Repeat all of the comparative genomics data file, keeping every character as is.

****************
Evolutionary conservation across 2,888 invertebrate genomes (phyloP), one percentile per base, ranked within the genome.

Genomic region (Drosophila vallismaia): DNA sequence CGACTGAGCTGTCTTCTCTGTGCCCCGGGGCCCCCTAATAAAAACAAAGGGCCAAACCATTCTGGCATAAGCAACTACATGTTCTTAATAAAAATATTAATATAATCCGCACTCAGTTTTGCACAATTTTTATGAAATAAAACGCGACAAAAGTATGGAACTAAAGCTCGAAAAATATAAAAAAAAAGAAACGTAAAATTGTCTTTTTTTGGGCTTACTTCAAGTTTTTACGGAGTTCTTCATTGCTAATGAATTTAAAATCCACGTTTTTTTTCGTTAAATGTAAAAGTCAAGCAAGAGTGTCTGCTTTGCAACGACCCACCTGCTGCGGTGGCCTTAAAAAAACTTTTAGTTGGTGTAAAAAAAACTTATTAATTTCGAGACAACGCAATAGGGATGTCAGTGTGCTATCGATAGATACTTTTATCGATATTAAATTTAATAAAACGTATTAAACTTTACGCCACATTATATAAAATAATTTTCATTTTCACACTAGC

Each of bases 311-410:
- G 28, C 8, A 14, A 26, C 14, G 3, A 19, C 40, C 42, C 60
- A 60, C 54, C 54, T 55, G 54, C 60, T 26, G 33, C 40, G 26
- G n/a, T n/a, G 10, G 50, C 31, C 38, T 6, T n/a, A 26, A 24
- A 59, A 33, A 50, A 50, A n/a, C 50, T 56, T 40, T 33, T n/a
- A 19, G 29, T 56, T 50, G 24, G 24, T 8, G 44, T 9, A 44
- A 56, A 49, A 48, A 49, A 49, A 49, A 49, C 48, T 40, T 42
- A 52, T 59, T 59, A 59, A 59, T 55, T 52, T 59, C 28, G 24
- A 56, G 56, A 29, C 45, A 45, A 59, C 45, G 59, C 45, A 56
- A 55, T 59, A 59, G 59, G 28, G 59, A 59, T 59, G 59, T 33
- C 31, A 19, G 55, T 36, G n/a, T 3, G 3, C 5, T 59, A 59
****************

Evolutionary conservation across 2,888 invertebrate genomes (phyloP), one percentile per base, ranked within the genome.

Genomic region (Drosophila vallismaia): DNA sequence CGACTGAGCTGTCTTCTCTGTGCCCCGGGGCCCCCTAATAAAAACAAAGGGCCAAACCATTCTGGCATAAGCAACTACATGTTCTTAATAAAAATATTAATATAATCCGCACTCAGTTTTGCACAATTTTTATGAAATAAAACGCGACAAAAGTATGGAACTAAAGCTCGAAAAATATAAAAAAAAAGAAACGTAAAATTGTCTTTTTTTGGGCTTACTTCAAGTTTTTACGGAGTTCTTCATTGCTAATGAATTTAAAATCCACGTTTTTTTTCGTTAAATGTAAAAGTCAAGCAAGAGTGTCTGCTTTGCAACGACCCACCTGCTGCGGTGGCCTTAAAAAAACTTTTAGTTGGTGTAAAAAAAACTTATTAATTTCGAGACAACGCAATAGGGATGTCAGTGTGCTATCGATAGATACTTTTATCGATATTAAATTTAATAAAACGTATTAAACTTTACGCCACATTATATAAAATAATTTTCATTTTCACACTAGC

Each of bases 311-410:
- G 28, C 8, A 14, A 26, C 14, G 3, A 19, C 40, C 42, C 60
- A 60, C 54, C 54, T 55, G 54, C 60, T 26, G 33, C 40, G 26
- G n/a, T n/a, G 10, G 50, C 31, C 38, T 6, T n/a, A 26, A 24
- A 59, A 33, A 50, A 50, A n/a, C 50, T 56, T 40, T 33, T n/a
- A 19, G 29, T 56, T 50, G 24, G 24, T 8, G 44, T 9, A 44
- A 56, A 49, A 48, A 49, A 49, A 49, A 49, C 48, T 40, T 42
- A 52, T 59, T 59, A 59, A 59, T 55, T 52, T 59, C 28, G 24
- A 56, G 56, A 29, C 45, A 45, A 59, C 45, G 59, C 45, A 56
- A 55, T 59, A 59, G 59, G 28, G 59, A 59, T 59, G 59, T 33
- C 31, A 19, G 55, T 36, G n/a, T 3, G 3, C 5, T 59, A 59